Min menu


Top Article


The Untold Story of Abs Training

Traditional abdominal exercises like various crunches and forward curls are all too frequent, yet many individuals are just performing them incorrectly. Quantity appears to be more crucial than quality. It's a busy life, people, and I'm all about moving efficiently and making every moment count. I find it surprising when I run upon people who still perform 100 complete or old-style sit-up repetitions. Where are you feeling it the most while you're doing this exercise, I ask? What precisely are you aiming for? What's your objective?


The full sit up actually puts a lot of strain on the lower back and lumbar spine (unless you have incredibly strong abs and can articulate every movement of the vertebrae), uses a lot of the hip flexors and iliopsoas, and frequently incorporates momentum. Indicators that you may be performing it incorrectly, that the primary working muscle is not actually what you are hitting, or that it may just be the appropriate exercise for you include feeling muscular exhaustion or stress in areas of the body other than the abs. The truth is that you must focus your attention solely on the muscle you are trying to exercise.


Your head will be with you in a pinch, so try to keep it as calm as you can. You can use the image of a baseball under your chin as a cue to help you maintain space between your chin and chest, Keep your elbows as far back as possible and let your head hang back onto your hands like dead weight. Only when we are lying on our back and the abs are acting as the prime movers do we do the crunch, a move that targets the superficial rectus abdominis. The truth is that during all daily activities, our abs spend more time stabilizing our back and pelvis.


The deep transversus abdominis, also known as the TA, is the target of an important aspect of abdominal exercise that we are neglecting. Every movement you make involves your "deep" TVA; in fact, the TVA is the muscle that is called upon initially in practically all limb movements! (According to scholars Richardson, Jull, Hodges, and Hides from Australia) This muscle functions as our natural "weight belt" or "girdle" and helps to flatten the abdominal wall. You run the risk of developing back pain and injuries if you neglect to strengthen this muscle.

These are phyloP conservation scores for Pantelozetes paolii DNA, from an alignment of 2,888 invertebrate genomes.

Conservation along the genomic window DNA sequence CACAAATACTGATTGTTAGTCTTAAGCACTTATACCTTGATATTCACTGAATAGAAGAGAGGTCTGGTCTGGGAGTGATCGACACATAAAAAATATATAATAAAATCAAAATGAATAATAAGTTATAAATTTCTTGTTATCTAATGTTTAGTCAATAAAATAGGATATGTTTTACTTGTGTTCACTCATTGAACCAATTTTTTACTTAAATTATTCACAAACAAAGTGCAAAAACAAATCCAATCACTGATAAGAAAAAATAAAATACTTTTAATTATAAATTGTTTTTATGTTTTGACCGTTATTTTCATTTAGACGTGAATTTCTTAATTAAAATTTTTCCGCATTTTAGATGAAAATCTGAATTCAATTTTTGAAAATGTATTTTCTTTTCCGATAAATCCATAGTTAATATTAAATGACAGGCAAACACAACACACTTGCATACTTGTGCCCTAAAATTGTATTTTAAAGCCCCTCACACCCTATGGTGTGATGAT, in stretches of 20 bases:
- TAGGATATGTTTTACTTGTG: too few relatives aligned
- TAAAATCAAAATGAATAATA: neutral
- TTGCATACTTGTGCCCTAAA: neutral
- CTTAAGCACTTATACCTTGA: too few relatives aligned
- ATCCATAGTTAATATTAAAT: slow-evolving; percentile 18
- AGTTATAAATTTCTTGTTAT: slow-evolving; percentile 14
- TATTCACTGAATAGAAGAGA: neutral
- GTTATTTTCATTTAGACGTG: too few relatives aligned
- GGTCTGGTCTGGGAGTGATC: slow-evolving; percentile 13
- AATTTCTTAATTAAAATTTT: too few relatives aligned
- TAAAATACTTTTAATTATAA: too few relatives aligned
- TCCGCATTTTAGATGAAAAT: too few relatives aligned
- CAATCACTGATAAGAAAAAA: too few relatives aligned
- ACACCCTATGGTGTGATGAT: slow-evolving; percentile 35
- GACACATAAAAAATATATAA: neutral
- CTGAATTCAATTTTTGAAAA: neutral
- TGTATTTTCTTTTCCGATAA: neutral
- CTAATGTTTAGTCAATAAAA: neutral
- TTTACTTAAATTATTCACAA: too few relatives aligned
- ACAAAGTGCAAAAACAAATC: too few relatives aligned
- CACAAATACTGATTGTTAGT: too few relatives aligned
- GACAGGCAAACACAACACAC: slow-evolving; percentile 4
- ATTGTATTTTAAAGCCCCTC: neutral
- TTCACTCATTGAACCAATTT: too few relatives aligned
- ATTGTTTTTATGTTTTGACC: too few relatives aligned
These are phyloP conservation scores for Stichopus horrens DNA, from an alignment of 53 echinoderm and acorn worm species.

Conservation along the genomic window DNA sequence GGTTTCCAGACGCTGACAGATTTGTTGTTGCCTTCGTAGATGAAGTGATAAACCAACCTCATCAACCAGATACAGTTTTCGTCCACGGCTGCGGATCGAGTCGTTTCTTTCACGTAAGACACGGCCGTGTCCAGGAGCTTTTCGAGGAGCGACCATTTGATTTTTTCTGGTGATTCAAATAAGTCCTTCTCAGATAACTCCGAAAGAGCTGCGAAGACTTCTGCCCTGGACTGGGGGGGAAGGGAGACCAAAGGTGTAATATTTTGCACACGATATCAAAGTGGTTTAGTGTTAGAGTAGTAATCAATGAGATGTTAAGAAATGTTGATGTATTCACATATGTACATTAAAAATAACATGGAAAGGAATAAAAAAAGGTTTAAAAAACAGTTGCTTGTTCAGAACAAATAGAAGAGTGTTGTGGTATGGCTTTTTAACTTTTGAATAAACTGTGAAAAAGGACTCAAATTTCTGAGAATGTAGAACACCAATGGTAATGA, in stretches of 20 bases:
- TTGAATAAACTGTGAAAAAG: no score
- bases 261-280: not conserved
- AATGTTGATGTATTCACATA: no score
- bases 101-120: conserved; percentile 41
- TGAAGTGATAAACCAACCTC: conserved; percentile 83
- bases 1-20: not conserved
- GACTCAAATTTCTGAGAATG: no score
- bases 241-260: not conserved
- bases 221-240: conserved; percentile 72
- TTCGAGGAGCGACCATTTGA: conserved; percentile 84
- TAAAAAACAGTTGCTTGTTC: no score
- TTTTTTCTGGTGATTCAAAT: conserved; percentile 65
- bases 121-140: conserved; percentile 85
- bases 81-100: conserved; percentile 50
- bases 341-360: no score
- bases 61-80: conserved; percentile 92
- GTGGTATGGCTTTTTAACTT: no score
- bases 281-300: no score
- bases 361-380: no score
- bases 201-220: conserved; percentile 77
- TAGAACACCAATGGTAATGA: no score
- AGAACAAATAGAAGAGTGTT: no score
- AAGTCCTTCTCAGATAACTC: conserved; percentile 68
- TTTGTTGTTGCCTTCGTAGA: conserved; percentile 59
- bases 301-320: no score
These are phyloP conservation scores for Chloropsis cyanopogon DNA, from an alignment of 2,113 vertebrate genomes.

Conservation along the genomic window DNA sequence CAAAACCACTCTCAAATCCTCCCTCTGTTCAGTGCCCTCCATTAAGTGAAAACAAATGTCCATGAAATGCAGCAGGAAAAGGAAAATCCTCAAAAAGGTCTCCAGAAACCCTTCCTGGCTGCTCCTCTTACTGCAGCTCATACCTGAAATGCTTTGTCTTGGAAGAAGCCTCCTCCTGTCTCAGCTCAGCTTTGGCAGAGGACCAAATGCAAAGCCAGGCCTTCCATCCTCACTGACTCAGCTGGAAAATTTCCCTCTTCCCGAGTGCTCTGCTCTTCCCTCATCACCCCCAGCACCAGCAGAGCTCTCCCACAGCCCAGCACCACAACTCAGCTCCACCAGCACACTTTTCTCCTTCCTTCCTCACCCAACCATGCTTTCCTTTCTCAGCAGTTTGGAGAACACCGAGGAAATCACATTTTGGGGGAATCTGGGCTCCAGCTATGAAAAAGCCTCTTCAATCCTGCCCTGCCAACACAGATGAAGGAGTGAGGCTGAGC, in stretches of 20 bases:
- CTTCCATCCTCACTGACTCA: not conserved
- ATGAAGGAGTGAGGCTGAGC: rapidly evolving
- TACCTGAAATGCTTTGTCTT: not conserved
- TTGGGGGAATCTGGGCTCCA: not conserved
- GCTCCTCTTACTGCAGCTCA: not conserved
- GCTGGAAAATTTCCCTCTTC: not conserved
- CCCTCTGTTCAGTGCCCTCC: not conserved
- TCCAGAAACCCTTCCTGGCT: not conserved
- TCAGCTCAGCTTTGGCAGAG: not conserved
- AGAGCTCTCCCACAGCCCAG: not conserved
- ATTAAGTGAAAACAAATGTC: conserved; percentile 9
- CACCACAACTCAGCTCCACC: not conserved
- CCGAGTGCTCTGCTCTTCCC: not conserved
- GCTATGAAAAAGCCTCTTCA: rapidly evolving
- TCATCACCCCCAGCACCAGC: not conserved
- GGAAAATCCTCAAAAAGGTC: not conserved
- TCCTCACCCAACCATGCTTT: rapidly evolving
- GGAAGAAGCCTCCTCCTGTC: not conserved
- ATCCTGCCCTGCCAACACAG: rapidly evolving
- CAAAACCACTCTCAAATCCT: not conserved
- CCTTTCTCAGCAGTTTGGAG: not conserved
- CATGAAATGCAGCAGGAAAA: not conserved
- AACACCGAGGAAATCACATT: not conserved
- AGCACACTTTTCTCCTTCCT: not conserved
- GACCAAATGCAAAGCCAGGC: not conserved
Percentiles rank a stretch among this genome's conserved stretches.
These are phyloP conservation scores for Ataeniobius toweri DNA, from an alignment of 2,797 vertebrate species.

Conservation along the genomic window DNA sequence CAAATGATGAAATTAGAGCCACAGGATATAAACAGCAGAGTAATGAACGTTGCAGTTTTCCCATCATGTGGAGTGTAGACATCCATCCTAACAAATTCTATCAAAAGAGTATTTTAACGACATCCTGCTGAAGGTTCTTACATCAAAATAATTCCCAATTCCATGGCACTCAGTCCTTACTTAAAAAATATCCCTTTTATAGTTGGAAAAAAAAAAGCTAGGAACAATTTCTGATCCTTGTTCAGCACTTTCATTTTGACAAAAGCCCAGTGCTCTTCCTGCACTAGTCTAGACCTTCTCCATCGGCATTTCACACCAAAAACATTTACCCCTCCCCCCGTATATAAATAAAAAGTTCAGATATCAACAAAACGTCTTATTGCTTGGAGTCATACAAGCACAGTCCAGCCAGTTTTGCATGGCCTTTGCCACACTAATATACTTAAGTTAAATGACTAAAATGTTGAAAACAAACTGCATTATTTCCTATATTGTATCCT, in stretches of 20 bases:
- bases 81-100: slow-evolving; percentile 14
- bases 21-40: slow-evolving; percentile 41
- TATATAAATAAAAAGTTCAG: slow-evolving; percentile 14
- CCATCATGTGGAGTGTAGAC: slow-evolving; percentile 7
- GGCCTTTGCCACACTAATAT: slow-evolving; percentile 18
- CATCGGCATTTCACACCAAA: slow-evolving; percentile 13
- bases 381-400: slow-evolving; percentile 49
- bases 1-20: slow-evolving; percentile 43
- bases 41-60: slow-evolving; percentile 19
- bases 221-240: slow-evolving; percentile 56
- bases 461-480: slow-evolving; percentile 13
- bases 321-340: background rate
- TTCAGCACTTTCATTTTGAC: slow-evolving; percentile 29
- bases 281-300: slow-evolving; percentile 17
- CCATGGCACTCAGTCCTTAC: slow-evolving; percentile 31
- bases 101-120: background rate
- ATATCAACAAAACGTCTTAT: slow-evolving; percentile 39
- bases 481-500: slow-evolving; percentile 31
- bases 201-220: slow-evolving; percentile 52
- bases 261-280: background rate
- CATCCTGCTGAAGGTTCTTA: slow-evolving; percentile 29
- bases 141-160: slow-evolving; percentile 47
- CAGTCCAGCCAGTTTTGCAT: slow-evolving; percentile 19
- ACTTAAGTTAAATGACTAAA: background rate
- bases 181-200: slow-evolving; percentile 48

The fact that the abdominals may be developed to push outward or pull inward is another something that many people are unaware of (my ABS exercise file with a thorough There is now a "how to" and breakdown of every ab muscle!And it's obvious that we want to teach them to pull inward. Another reality is that the lower back and TVA are linked, and if you have lower back discomfort, you can get rid of it by following the same strategy that I do in my workouts. Several years ago, I used this kind of training with a client in physical therapy, and after just a few weeks of working with her, her back pain was completely gone! I'm very glad!


The first stage is to learn how to recruit the deep TVA. The difficult part is to do it without engaging nearby muscles and to breathe normally while doing it.

Pull your belly button inside toward your backbone to reduce waist circumference without raising the chest or using other muscles by engaging the TVA. The next difficulty is to keep breathing normally while holding the draw-in contraction for a few seconds (start with 10). This point can be better understood by using visualization: Imagine zipping up a pair of uncomfortable, tight jeans and, yep, breathing. That's about it, but it's a training exercise that, when you're first learning it, demands a lot of mental concentration.Start out slowly and build up to 20 and 30 second holds progressively over time, whether you're standing or sitting (for example, in the car), as this will help you develop better posture and a stronger TVA.

In the end, all exercises should be performed with an abdominal draw-in as a co-contraction. The main line is that we need to strengthen the abdominal muscles to make them more effective stabilizers. Ideally, we should combine workouts that strengthen the abdominal muscles to function as stabilizers with deep abdominal training (draw in).

Your long-term objective is to integrate movement with reasonable ease while maintaining the TVA draw-in contraction. You can accomplish that by consistency (at least three times each week) and diligent practice.

Regarding Susan Arruda

Susan Arruda has had more than 35 years of training. She has won the Fitness/Figure title six times, and she holds PRO status in two categories. Owner of the website "Workouts for Women Who Are Fitness Driven," Susan Arruda